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April 4, 2014
  Bronx Household v. Board of Education
Case Name: Bronx Household v. Board of Education

Headline: Second Circuit Reinstates New York City Board of Education's Restriction on the Use of School Facilities for Religious Worship

Area of Law: Constitutional

Issue(s) Presented: Whether a New York City Board of Education regulation that makes school facilities available outside of school hours for use by outside groups, but prohibits such facilities' use for religious worship services, violates the Establishment Clause or the Free Exercise Clause.

Brief Summary: The New York City Board of Education has been involved in longstanding litigation over its policy of making school facilities available for after-hours and weekend use by outside entities, while limiting such usage for religious purposes. The current version of its policy provides that no permits shall be granted to outside entities seeking to use school facilities for "the purpose of holding religious worship purposes." The Bronx Household of Faith, which had previously unsuccessfully challenged this policy on Free Speech grounds, sought a preliminary injunction on grounds that the policy violated the Free Exercise Clause. The United States District Court for the Southern District of New York granted the requested injunction, but the Second Circuit reversed, holding - in its sixth ruling on this controversy - that the policy violated neither the Free Exercise nor the Establishment Clauses of the First Amendment. To read the full opinion, please visit:

Extended Summary: Regulations promulgated by the New York City Board of Education allow outside groups to use school facilities outside of school hours, without requiring them to pay rent. The regulations specify, however, that "No permit shall be granted for the purpose of holding religious worship services, or otherwise using a school as a house of worship."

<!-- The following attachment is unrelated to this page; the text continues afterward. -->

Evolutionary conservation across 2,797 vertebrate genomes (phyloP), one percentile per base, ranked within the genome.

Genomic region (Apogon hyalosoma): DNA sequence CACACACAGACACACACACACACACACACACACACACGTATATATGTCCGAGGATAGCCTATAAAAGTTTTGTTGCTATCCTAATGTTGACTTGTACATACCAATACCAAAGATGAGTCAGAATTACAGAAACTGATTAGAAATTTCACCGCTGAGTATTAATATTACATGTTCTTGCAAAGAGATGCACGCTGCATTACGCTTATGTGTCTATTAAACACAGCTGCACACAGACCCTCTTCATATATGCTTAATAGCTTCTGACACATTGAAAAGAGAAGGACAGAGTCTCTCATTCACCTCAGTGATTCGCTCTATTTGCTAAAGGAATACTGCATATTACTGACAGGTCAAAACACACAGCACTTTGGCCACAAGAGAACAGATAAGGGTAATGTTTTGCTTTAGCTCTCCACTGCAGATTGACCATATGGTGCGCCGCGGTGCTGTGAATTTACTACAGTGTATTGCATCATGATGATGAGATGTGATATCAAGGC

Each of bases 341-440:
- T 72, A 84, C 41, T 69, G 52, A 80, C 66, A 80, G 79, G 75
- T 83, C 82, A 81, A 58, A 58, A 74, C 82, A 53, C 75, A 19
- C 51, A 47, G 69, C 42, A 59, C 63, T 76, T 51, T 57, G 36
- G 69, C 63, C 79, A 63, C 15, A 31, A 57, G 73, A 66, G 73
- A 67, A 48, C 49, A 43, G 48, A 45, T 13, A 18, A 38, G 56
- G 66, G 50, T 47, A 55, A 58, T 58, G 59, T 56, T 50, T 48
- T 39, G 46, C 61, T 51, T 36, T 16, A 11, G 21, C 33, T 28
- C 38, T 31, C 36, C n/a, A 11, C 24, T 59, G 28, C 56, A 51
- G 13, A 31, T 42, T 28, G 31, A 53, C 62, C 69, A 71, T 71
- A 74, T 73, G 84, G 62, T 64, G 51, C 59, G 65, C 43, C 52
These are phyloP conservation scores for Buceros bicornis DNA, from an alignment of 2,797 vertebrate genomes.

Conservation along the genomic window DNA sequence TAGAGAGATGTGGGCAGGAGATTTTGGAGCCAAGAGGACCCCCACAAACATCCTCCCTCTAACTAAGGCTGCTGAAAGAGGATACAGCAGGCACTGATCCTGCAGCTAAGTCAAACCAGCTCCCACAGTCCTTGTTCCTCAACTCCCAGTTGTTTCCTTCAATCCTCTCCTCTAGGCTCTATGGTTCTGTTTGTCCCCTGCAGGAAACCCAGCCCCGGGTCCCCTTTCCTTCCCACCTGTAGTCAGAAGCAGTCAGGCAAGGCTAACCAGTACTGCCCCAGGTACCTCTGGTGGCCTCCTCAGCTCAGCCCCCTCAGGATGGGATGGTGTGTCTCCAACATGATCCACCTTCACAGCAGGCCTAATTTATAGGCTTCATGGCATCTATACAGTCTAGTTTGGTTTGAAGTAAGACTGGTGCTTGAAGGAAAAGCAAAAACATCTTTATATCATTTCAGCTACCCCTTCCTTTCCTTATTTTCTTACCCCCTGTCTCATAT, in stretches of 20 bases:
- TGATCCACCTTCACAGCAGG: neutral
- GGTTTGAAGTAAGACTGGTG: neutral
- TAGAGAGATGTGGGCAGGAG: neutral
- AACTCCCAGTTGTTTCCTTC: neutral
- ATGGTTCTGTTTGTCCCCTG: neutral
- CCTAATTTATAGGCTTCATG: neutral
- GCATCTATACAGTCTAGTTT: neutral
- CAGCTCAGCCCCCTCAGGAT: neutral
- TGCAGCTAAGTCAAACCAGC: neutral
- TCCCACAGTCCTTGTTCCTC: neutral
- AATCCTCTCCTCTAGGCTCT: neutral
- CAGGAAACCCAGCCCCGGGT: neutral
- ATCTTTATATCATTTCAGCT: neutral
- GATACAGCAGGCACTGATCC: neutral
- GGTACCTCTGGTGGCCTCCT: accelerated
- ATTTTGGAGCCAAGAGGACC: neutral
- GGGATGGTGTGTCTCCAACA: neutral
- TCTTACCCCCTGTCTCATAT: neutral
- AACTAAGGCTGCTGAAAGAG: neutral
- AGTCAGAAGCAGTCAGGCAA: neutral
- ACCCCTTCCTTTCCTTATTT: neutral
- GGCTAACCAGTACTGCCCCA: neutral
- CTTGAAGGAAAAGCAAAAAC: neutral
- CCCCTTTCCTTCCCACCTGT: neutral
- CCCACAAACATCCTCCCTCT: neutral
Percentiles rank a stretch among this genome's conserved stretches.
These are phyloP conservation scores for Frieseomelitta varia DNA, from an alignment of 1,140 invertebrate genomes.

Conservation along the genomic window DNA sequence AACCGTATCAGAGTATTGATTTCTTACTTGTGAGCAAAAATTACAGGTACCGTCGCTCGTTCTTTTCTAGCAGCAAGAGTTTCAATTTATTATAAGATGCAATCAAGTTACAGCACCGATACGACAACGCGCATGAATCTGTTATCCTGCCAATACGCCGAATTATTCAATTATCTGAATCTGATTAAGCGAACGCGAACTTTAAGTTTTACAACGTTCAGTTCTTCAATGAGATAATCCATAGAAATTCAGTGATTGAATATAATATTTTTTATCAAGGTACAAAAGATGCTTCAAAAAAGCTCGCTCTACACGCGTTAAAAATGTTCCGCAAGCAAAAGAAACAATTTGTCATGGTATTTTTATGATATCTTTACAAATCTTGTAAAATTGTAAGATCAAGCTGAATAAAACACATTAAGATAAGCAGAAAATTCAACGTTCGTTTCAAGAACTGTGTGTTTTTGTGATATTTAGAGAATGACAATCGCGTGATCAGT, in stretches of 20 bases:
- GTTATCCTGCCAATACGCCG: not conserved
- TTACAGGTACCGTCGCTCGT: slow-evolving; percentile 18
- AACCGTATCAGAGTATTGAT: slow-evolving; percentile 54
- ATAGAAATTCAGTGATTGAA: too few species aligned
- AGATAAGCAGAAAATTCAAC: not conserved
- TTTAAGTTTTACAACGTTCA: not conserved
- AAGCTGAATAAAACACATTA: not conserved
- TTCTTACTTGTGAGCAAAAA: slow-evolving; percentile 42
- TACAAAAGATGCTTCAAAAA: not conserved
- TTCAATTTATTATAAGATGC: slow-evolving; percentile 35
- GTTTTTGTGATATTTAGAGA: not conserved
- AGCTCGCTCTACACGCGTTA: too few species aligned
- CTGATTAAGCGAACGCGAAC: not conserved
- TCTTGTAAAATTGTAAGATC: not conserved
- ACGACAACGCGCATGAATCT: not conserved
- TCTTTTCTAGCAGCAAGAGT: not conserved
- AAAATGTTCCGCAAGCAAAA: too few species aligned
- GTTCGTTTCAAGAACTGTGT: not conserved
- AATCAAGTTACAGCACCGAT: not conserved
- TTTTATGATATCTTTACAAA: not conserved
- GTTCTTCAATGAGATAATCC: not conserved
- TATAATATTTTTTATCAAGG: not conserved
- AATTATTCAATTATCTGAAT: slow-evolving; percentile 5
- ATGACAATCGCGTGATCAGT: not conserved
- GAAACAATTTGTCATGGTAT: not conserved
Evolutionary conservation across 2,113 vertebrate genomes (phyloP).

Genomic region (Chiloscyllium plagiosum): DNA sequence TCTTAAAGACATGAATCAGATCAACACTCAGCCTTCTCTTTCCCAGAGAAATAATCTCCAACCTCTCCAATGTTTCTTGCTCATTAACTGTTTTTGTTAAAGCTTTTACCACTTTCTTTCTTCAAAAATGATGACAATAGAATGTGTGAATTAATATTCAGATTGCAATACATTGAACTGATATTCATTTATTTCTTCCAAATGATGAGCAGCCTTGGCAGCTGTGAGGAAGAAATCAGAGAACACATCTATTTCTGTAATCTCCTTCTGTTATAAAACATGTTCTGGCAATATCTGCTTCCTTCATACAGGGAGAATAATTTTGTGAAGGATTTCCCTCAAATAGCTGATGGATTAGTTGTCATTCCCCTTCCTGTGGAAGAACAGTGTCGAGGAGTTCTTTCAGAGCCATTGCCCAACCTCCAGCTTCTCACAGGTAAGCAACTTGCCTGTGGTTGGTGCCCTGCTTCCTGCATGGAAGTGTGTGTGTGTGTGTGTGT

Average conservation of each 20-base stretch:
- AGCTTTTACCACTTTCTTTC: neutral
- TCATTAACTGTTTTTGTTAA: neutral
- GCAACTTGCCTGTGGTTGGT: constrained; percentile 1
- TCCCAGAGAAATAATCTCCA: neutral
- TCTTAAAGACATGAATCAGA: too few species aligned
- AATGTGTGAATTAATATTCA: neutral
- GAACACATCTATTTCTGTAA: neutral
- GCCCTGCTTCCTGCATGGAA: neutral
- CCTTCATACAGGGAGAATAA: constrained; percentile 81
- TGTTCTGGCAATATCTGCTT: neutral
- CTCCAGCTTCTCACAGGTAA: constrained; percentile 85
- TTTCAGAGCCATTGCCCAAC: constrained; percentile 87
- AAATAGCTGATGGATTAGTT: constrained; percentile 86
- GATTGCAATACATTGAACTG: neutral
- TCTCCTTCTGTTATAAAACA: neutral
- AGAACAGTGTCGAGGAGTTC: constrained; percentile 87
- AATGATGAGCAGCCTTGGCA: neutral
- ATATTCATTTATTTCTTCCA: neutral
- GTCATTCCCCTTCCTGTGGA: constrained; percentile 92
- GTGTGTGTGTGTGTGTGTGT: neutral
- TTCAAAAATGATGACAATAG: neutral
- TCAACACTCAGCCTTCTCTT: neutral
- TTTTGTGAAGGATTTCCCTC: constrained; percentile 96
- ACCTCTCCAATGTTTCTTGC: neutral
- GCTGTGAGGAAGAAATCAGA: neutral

The Bronx Household of Faith, which has long sought to hold worship services in New York City public school facilities, challenged its exclusion in 2007 (after previously challenging earlier versions of this rule). It was successful in the United States District Court for the Southern District of New York, which ruled that the regulation violated the Free Speech Clause of the First Amendment. The Second Circuit, however, reversed this ruling and held that the regulation did not violate Bronx Household's free speech rights.

On remand to the district court after the Second Circuit vacated its previous victory, Bronx Household again moved for a preliminary injunction against enforcement of the regulation prohibiting worship services. Bronx Household argued that the prior ruling had only focused on its Free Speech argument, and had not passed on its separate Free Exercise argument. The district court ruled in its favor, holding that the exclusion of religious worship services violated both the Free Exercise Clause and the Establishment Clause. The district court thus enjoined the regulation once again.